As the country continues to fight for racial justice and equality on the heels of the murder of George Floyd and the subsequent massive protests and widespread civil unrest, parents are tasked with navigating this difficult conversation with their children. Of course, that conversation can sound very different depending on the race of the parents and children involved. For example, most parents of white children don’t feel the need to teach them how to protect themselves if they get pulled over by a police officer.
Regardless of race, it’s important for families to keep the conversation about anti-racism going, even after the media attention dies down. Parents may find it easiest to get the dialogue started with resources and activities that appeal to their particular child.
For instance, if your kid is really into music, play them songs about racism, like “Strange Fruit” by Billie Holiday. Talk through the lyrics with them and research the life of the artist. If they love art, have them draw or paint as many different types of people as they can think of and create a multicultural mural to display at home! Keep looking for teachable moments and opportunities for dialogue about race throughout your family’s daily life.
ParentsTogether has scoured the internet to find helpful resources on race for all families. Choose the ones that work best for your family, and don’t forget that this conversation is never over! Look for opportunities to work these lessons into your everyday life with your kids.
Resources for Black Parents
- Things to read: First, it’s important to get a good understanding of what’s happening in the news so you can get ahead of the questions your kids may have. Check out The Root, a news source written by and for Black people. When you talk to your child about what’s going on, use these helpful tips from the Child Mind Institute.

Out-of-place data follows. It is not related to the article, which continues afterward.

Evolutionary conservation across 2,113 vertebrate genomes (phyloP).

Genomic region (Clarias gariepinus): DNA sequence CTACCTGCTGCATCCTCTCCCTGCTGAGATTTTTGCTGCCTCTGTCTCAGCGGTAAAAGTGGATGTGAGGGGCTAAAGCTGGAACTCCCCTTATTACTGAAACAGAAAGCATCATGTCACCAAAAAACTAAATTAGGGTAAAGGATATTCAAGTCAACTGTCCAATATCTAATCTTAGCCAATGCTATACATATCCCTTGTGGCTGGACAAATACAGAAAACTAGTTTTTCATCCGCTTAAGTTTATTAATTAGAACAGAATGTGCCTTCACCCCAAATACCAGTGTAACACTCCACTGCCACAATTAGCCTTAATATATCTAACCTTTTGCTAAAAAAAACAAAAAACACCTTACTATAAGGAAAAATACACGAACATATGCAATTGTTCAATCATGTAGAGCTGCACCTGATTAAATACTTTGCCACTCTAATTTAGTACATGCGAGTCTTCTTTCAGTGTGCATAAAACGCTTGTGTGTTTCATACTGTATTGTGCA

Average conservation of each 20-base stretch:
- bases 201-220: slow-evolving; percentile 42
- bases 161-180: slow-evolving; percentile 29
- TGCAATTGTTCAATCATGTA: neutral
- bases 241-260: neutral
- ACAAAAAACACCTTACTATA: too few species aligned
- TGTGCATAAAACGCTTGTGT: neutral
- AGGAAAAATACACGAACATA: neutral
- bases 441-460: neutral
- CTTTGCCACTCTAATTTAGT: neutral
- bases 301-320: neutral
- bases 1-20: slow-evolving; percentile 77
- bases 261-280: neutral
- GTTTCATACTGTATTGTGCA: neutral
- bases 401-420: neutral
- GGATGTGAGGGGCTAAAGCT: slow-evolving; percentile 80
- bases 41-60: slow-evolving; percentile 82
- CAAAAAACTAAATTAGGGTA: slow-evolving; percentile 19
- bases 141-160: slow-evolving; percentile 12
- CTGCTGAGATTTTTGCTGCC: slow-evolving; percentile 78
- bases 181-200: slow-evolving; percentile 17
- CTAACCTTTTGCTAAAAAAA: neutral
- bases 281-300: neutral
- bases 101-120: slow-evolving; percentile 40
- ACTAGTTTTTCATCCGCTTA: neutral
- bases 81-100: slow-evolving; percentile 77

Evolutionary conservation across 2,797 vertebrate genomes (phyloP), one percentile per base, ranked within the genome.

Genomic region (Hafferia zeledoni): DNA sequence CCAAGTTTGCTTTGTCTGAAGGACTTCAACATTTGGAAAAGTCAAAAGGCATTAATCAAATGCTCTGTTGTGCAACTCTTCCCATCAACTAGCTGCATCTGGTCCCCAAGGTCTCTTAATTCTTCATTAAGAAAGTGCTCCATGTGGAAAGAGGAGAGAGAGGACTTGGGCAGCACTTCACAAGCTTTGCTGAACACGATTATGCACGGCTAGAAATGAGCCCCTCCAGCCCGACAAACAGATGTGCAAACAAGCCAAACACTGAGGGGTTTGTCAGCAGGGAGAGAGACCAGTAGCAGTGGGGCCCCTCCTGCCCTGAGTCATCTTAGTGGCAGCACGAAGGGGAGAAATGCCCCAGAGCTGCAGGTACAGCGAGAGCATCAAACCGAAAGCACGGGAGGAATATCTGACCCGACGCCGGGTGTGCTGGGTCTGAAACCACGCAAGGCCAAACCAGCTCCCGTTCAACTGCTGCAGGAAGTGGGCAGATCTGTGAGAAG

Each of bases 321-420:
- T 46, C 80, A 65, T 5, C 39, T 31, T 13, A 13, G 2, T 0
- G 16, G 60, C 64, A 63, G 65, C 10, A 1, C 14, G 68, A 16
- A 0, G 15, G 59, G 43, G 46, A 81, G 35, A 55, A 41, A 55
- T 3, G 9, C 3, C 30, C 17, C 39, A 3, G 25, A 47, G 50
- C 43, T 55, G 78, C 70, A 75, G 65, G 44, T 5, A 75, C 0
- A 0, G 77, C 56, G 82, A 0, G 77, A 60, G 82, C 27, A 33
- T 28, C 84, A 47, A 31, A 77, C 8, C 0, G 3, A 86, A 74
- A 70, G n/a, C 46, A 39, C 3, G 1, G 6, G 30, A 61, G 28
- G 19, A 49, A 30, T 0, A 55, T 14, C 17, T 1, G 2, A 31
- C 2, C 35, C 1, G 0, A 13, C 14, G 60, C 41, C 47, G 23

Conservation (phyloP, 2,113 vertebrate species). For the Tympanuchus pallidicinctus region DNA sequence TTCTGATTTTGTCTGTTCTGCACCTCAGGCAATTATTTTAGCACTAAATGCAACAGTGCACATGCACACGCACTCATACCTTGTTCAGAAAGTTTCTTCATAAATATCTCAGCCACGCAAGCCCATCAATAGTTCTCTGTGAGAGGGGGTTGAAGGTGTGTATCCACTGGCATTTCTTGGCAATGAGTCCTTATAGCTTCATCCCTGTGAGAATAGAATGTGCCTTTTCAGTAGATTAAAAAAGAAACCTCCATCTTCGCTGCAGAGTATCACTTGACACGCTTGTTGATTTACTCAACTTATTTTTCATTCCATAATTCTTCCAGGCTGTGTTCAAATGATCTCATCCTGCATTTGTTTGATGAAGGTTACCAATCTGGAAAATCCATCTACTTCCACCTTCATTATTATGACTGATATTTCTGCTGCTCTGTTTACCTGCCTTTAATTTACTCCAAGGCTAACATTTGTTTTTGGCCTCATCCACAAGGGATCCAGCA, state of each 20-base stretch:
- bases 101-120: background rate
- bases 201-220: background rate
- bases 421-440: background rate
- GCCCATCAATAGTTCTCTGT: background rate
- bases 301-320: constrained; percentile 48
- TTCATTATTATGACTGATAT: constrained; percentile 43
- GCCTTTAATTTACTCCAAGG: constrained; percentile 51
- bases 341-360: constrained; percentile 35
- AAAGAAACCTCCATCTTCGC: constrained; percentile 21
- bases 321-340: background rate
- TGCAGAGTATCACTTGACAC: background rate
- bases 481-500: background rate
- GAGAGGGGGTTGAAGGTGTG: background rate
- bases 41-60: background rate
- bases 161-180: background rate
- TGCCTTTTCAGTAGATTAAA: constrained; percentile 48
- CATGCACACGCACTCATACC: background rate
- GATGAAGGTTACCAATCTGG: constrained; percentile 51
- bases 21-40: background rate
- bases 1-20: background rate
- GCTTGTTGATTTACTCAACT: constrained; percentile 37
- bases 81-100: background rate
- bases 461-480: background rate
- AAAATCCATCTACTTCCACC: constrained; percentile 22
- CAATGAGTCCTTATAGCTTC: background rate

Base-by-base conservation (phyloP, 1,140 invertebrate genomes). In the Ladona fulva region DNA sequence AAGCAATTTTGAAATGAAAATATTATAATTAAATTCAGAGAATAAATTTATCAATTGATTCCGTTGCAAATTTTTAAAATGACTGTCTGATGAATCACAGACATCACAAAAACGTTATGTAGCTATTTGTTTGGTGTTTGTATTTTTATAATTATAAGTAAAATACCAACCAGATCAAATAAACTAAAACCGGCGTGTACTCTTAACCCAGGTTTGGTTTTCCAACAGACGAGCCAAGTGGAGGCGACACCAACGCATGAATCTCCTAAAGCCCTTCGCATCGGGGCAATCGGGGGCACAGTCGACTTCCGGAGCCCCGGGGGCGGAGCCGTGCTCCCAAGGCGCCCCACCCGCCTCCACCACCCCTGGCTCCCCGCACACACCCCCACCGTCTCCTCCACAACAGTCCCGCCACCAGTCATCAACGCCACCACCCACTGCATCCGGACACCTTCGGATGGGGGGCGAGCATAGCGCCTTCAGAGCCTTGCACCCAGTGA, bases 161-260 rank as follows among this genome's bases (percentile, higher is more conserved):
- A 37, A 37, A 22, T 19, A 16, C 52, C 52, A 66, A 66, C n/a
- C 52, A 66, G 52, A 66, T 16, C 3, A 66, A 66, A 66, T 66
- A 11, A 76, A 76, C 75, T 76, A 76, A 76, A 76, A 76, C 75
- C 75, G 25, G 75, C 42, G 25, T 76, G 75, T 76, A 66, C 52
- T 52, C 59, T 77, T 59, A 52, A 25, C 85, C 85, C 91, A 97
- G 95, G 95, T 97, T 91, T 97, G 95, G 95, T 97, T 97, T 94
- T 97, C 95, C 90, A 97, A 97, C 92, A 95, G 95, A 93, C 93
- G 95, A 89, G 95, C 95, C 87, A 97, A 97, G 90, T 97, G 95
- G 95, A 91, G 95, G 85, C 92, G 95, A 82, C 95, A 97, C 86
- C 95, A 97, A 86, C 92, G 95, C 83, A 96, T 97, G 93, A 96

- Things to watch: There are some great options for shows and movies the whole family can watch that can foster meaningful conversations about racism and help your kids see themselves in the strong characters. Black-ish—and it’s spin-off, Mixed-ish—are great family-friendly shows that take a hard look at how racism shows up in daily life. Harriet is a great option for movie night if you have older kids.
- Things to listen to: You can subscribe to podcasts created specifically for Black parents! Listening to podcasts can be educational (like Fare of the Free Child, which explores alternative schooling models for Black and brown children), or it can be an act of self-care (like the very relatable and funny Something to Cry About).
Resources for White Parents
- Things to read: Continue your own education (which should be a never-ending process!) with some incredibly insightful books like White Fragility by Robin DiAngelo, The New Jim Crow by Michelle Alexander, and Invisible No More by Andrea J. Ritchie.
- Things to watch: There are so many great options here! Start by looking for content written or directed by Black creators. Some of our favorites are the documentary 13th by Ava DuVernay, the series Dear White People by Justin Simien, and the movie Fruitvale Station by Ryan Coogler. You can find lots more great things to watch, read, and listen to with this helpful guide of anti-racist resources for white people.